Pity the cable operators. Their business is under relentless assault from existing and new competitors. Their networks are increasingly strained by the insatiable demand for bandwidth. And unlike in times past when the playbook to improve their network was well-defined, today, their modernization options are numerous, complex, and involve significant trade-offs and dependencies. At the same time, the pace of change has accelerated significantly. For example, 1.2 GHz started in 2016 and only took three years for wide deployment. Some operators are now talking about 1.8GHz, undoubtedly driven by things like turbo EPON (up to 2.5 Gb/s downstream) and 5G wireless. In the near term, operators are grappling with how to achieve 10G, which is expected to deliver 10Gb/s capacity, lower latency and improved security.
Here are just some of the technologies cable operators have to consider:
- Distributed access architecture, which itself has primarily two flavors to consider: R-PHY and R-MACPHY
- Full Duplex DOCSIS (FDX) for operators that are able to commit to an N+0 architecture
- Extended Spectrum DOCSIS (ESD) for operators that are more likely to adopt an N+small architecture
- The virtualization the CCAP core.
Just when operators are working on wrapping their arms around 10G, the vendor community already has 25G in its sights. Although there are many alternatives to deliver 10G, 25G inevitably will require more spectrum, perhaps as much as 3GHz of it. Increasing spectrum is a major undertaking for operators. It requires changes to the amplifiers and taps in the outside plant, a very costly and operationally complex undertaking. In recent time, operators made changes to the outside plants every 10 or so years. Recent industry developments are forcing them to consider significantly shorter change cycles.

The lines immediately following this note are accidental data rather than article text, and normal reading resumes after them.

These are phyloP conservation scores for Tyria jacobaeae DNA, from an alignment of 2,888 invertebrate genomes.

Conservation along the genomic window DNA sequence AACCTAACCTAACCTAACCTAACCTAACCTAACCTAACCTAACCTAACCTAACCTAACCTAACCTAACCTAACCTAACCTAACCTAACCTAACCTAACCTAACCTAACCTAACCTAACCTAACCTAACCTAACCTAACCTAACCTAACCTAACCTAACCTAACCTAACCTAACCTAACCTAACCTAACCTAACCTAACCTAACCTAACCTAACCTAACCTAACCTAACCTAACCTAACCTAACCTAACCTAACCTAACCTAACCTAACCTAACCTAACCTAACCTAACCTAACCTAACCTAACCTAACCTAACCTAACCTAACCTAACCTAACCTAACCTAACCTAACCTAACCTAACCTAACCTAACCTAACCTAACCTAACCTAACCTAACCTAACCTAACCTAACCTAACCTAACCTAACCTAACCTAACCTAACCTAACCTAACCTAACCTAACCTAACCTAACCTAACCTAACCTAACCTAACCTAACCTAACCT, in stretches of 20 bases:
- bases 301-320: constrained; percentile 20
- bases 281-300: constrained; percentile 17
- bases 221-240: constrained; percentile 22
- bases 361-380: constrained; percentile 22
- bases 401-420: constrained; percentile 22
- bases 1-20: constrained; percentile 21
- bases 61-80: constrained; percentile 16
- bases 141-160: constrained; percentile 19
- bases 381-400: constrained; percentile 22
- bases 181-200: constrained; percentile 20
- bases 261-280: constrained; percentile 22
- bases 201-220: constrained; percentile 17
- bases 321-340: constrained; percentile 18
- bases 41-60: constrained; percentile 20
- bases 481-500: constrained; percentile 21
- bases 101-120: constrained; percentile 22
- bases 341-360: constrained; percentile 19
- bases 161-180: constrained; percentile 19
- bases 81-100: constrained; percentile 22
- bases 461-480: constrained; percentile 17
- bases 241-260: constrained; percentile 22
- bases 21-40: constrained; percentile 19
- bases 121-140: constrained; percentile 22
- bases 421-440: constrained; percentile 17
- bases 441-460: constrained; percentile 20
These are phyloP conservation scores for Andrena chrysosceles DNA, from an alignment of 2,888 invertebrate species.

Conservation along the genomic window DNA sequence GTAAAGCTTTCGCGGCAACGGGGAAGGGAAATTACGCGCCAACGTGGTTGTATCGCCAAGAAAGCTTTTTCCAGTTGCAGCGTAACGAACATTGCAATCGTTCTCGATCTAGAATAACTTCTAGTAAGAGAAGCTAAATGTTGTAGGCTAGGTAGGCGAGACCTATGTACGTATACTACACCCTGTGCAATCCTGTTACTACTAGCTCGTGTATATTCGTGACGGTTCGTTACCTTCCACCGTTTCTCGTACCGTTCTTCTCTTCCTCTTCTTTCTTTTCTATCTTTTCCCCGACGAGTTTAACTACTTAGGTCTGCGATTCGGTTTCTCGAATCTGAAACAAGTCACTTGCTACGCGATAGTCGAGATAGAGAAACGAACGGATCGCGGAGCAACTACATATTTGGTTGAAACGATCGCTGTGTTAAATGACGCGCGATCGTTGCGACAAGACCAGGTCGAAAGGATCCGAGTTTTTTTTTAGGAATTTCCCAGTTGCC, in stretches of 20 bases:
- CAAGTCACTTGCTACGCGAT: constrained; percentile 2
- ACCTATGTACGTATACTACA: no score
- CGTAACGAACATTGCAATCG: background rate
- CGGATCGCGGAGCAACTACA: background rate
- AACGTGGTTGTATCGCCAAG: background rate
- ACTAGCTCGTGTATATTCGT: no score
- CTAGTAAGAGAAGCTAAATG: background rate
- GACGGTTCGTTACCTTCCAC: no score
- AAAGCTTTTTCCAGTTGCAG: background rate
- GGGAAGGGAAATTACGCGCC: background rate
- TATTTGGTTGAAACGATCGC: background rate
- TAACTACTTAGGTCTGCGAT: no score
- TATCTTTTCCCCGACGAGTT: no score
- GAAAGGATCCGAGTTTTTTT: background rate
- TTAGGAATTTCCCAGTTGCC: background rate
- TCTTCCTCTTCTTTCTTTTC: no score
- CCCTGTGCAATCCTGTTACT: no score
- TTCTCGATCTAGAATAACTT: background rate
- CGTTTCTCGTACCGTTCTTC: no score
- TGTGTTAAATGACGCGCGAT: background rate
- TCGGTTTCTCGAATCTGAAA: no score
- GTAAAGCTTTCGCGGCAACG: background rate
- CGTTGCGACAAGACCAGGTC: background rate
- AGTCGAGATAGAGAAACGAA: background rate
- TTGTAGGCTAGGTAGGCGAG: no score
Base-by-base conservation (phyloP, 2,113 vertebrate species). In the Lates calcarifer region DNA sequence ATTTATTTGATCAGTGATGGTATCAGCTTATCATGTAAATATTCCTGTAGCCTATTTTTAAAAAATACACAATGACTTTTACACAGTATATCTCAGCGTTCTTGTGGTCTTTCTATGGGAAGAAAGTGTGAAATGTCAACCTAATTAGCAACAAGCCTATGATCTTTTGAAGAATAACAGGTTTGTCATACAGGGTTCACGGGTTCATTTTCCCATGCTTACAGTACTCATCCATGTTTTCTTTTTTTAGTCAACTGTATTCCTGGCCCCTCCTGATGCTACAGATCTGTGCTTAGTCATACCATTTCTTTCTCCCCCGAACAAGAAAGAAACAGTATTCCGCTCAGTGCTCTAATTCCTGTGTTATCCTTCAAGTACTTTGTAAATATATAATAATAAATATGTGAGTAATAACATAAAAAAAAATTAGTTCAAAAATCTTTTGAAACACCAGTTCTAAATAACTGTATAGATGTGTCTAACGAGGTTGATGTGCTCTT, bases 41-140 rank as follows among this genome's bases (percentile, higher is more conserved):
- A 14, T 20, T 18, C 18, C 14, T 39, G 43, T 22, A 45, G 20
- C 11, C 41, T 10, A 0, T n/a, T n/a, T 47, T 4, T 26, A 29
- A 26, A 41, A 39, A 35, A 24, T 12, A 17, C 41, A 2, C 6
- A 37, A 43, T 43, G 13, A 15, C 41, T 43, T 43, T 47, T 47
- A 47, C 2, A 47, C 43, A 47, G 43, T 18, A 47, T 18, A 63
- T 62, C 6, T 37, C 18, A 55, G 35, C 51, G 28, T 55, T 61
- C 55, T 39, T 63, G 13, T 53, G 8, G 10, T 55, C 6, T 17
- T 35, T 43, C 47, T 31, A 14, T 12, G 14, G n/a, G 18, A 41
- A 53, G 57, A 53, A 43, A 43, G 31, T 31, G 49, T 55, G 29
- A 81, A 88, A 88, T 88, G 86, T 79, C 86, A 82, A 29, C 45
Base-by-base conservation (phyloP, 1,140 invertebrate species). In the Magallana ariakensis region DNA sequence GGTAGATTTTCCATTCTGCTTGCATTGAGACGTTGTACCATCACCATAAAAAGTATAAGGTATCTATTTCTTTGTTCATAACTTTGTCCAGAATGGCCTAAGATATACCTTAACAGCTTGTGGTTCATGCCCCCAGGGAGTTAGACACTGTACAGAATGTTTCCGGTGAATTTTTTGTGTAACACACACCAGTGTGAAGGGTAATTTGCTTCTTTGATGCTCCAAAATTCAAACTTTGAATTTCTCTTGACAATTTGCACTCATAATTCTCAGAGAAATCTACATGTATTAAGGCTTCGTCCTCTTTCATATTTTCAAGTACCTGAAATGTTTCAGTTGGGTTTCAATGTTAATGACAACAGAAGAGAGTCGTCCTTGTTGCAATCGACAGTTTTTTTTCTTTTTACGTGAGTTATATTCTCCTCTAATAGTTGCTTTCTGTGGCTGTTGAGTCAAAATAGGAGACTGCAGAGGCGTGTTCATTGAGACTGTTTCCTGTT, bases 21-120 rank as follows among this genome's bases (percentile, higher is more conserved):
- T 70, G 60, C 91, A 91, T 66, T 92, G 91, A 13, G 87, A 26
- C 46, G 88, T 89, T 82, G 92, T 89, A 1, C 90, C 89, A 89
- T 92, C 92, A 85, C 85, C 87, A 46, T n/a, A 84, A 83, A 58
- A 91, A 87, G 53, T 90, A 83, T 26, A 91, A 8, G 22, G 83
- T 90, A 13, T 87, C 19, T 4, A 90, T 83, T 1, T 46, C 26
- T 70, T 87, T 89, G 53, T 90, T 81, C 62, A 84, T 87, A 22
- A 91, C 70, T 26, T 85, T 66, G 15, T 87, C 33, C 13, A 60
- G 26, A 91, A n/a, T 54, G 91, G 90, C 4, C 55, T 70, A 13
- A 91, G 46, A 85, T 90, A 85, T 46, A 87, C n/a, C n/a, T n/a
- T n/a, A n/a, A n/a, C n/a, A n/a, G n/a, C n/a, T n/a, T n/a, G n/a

And that’s not all. Recently CableLabs announced that it started working on DOCSIS 4.0, which is supposed to include FDX, ESD, and low latency, as well as other capabilities that are yet to be defined.
Sorting their way into all these options is no simple matter. Operators need to do this while maintaining a complex network and while serving customers that are ever more demanding.
A telecom executive nicely described the challenges operators face as they modernize their networks and operating environments:
“When you’re in a business like ours, you have to execute across a couple hundred initiatives in parallel, into multiple markets, across multiple infrastructures, with all sorts of different people. And we make our overall numbers as the sum of a thousand small numbers. It’s not a straightforward path”, said Simon Moutter, outgoing managing director, Spark (nee Telekom New Zealand).
All things being considered, it is no wonder that operators are not moving at lightning speed to evolve their networks. Their roadmap will be carefully planned, thought through, and will be driven by the need to solve real problems they face today or are likely to face in the foreseeable future. It is up to vendors to meet them where they are, to help them as they define their roadmaps by creating end-to-end solutions that solve their specific needs, while providing the guidance on tradeoffs and alternatives that will help them plan their transformation journeys.